Corporate slogans can be vapid, annoying, and meaningless. But sometimes they're not. Apple's "It just works" adage has meaning, and for generations of users who fled screaming from the nutty complexities of Windows, it was a reason to build their digital lives around a more expensive computing platform.
But when evidence appears that maybe it doesn't just work, it becomes news -- and the subject of passionate and sometimes ugly debate. Former Apple executive Jean-Louis Gassée, now an analyst, summed it up in this week's Monday Note column: "I've gotten a bad feeling about Apple's software quality management. 'It Just Works,' the company's pleasant-sounding motto, became an easy target, giving rise to jibes of 'It just needs more work.'"
Stronger words came from another respected member of the Apple community, Marco Arment, who wrote in a blog post, "At this point, my default position on Apple software in OS X has moved from ‘probably good' to ‘probably not OK.' They seem more interested in pumping out quantity by way of more upgrades. It's death by a thousand cuts, but it's death nonetheless."
It's worth noting, of course, that almost no one acts surprised when bugs show up in Microsoft's software. People get angry, of course, but surprised, passionate? Nope, it's simply standard operating procedure.
When members of the Apple tribe engage in public hand-wringing, it's time to pay attention.
Are marketing schedules trumping product quality?
It isn't often that I write "turkey" or "bozo" in the same sentence as "Apple." But I did in my tech turkeys post last year because the messy launch of iOS 8.0.1 was such an avoidable debacle. It was particularly egregious because the update was produced to fix bugs in the earlier release, but was itself so buggy it was pulled in a matter of hours.
It struck me at the time that Apple had rushed the update out without thoroughly testing it. Now critics say that launching without thorough testing has become too common within Apple's software groups.
Arment, a longtime developer, argues that Apple's marketing imperatives are pushing its in-house developers and engineers too fast. "I suspect the rapid decline of Apple's software is a sign that marketing is too high a priority at Apple today: Having major new releases every year is clearly impossible for the engineering teams to keep up with while maintaining quality," he wrote.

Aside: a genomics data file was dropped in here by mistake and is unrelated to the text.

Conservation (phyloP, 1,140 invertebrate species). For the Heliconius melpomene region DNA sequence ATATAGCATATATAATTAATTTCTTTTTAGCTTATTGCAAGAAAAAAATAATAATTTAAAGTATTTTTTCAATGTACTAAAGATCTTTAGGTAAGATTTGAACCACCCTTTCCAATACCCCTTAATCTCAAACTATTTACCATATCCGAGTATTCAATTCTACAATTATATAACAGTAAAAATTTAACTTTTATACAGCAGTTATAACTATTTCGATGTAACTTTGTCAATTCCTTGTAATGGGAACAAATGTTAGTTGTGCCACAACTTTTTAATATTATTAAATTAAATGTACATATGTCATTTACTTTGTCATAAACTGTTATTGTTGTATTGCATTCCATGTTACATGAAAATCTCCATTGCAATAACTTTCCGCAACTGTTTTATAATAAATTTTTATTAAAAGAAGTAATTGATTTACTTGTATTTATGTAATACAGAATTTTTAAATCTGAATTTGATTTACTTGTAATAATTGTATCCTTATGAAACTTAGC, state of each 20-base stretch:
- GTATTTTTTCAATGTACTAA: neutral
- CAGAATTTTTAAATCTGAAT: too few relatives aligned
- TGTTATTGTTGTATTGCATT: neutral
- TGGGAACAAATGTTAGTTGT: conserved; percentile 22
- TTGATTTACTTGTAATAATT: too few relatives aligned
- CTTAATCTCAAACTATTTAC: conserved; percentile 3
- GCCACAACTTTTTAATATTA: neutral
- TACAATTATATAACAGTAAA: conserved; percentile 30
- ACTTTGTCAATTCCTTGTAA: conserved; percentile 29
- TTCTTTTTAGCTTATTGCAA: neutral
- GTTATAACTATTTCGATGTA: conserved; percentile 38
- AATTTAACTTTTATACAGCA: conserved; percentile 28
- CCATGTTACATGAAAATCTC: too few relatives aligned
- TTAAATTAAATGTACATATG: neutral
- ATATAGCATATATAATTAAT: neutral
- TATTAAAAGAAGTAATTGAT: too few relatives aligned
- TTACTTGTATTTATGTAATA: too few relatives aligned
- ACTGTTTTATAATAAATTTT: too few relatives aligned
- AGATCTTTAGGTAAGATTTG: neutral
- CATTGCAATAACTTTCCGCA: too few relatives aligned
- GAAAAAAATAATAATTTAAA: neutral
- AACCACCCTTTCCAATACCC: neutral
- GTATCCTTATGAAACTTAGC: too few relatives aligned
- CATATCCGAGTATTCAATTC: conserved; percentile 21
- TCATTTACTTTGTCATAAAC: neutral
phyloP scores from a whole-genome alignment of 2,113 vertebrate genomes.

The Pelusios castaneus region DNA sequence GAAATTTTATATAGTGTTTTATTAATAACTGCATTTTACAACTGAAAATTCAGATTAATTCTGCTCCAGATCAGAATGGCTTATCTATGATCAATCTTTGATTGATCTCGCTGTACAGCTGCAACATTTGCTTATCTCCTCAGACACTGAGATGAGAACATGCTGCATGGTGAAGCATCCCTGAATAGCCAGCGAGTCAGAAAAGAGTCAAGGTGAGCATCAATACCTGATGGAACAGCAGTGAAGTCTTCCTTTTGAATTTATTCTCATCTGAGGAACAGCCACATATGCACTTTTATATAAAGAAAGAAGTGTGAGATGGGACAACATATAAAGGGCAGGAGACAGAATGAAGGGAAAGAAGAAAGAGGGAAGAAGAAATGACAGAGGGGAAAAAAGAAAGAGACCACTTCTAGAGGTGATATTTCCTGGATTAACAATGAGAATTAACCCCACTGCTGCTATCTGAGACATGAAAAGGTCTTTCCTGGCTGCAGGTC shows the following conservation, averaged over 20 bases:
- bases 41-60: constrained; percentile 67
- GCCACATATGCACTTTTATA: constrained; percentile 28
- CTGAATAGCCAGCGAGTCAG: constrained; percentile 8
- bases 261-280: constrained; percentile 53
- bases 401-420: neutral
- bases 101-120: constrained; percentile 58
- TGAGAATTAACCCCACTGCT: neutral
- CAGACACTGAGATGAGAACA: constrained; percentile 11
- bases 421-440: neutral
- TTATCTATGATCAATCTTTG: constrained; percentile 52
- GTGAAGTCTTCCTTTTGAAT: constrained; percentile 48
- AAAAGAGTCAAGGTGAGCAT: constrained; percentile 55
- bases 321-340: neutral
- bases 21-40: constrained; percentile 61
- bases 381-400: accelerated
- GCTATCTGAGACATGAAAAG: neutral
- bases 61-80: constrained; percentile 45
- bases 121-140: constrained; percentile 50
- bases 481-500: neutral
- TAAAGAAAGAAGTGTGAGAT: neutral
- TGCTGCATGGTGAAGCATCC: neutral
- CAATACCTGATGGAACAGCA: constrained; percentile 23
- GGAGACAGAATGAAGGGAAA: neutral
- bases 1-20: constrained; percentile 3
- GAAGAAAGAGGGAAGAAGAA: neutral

We're not done with iOS 8.x bugs, either. Something in the operating system appears to be interfering with iMessage, causing texts to stall or not get delivered. That's not the biggest problem in the world, but it is annoying and somewhat unsettling to see Apple's products trip over each other.
The overall problem seems to be quite simple, says Arment: "They're doing too much, with unrealistic deadlines. We don't need major OS releases every year. We don't need each OS release to have a huge list of new features. We need our computers, phones, and tablets to work well first so we can enjoy new features released at a healthy, gradual, sustainable pace."
The growing Apple experience: Bugs, bugs, bugs
Software should get better over time, but Glenn Fleishman, a respected journalist who is generally positive about Apple, writes: "To my recollection, Mac OS X 10.6.3 through 10.8 provided stability and new features, and they just mostly worked, as did most of the software released by Apple during that period for OS X. iOS is a different beast, in which people spend a lot of time in third-party apps. But even so, iOS 5 and 6 are, to my memory, more stable and reliable versions than iOS 7 and 8."
Fleishman isn't talking off the top of his head. His blog post includes a long list of concrete problems, including general instability in Yosemite, which has to be rebooted frequently; the massive accumulation of paging files; network shares and printers disappearing; screen-sharing problems; and more.
Mac developer Michael Tsai compiled a long list of comments and complaints from Apple engineers, including one former employee who said that fortnightly builds result "in massive instability every two weeks, until the final round of bug-fixing cycle stops all features being added, which can't finish in time because the OS has to be released at an Apple event."
InfoWorld's own Apple expert and frequent book author, Galen Gruman, says buggy or oddly behaving software is not a new Apple phenomenon: "There'd been problems in iChat before there was such a thing as iMessage. Mail has had odd compatibility issues with Exchange for years. Features have come and gone in many Apple apps, not just in the recent examples of iWork and Final Cut."
Gruman continues: "People have a rosy view of Apple's past, but my experience has shown thorns in every version of OS X. To me, that's the real problem, and it matters more today because so many more people use Apple software than ever have. Such flaws cause more issues as more pieces are expected to work together across OS X, iOS, and Apple's many services."
Arment got a lot of grief for his post and says he's now sorry he wrote it. He's sorry because it was used for fodder "by sensational opportunists to fuel the tired ‘Apple is doomed!' narrative with my name on them." But he didn't retract his comments.
Apple isn't doomed, of course. Some of the criticism may stem from the fact that because Apple products have become so pervasive, flaws are more likely to be noticed. Even the best can slip, and I'd like to think Apple will be mature enough to take the criticism to heart and make its customers believe again that "It just works."
(I reached out rather late to Apple for a comment, but have not yet heard back. When I do, I'll include it.)